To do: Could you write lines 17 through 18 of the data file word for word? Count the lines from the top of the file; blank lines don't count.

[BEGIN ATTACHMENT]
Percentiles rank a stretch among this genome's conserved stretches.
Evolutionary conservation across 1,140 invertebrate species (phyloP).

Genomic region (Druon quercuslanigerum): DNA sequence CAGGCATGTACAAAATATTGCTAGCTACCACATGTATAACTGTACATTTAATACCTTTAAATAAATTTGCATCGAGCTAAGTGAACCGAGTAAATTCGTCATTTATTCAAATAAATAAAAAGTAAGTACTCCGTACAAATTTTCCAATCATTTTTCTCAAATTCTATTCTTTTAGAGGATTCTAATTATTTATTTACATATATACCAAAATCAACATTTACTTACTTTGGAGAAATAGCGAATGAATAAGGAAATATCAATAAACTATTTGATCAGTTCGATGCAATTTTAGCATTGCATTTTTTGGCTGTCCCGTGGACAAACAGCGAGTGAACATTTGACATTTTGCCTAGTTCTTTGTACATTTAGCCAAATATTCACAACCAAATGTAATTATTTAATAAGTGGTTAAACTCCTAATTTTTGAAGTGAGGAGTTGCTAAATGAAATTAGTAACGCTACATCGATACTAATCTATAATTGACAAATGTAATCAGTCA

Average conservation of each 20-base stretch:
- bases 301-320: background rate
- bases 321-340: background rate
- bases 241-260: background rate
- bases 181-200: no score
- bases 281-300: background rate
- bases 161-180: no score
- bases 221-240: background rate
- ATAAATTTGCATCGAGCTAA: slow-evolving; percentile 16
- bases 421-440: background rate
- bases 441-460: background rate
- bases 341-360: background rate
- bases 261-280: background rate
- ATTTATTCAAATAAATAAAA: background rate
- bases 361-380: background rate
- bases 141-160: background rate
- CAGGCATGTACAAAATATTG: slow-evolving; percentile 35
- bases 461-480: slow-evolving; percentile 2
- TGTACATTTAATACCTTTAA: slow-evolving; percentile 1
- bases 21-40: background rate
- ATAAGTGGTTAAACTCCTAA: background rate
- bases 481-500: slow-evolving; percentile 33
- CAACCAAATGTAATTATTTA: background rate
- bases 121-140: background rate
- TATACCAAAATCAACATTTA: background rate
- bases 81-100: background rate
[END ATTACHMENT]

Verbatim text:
- ATTTATTCAAATAAATAAAA: background rate
- bases 361-380: background rate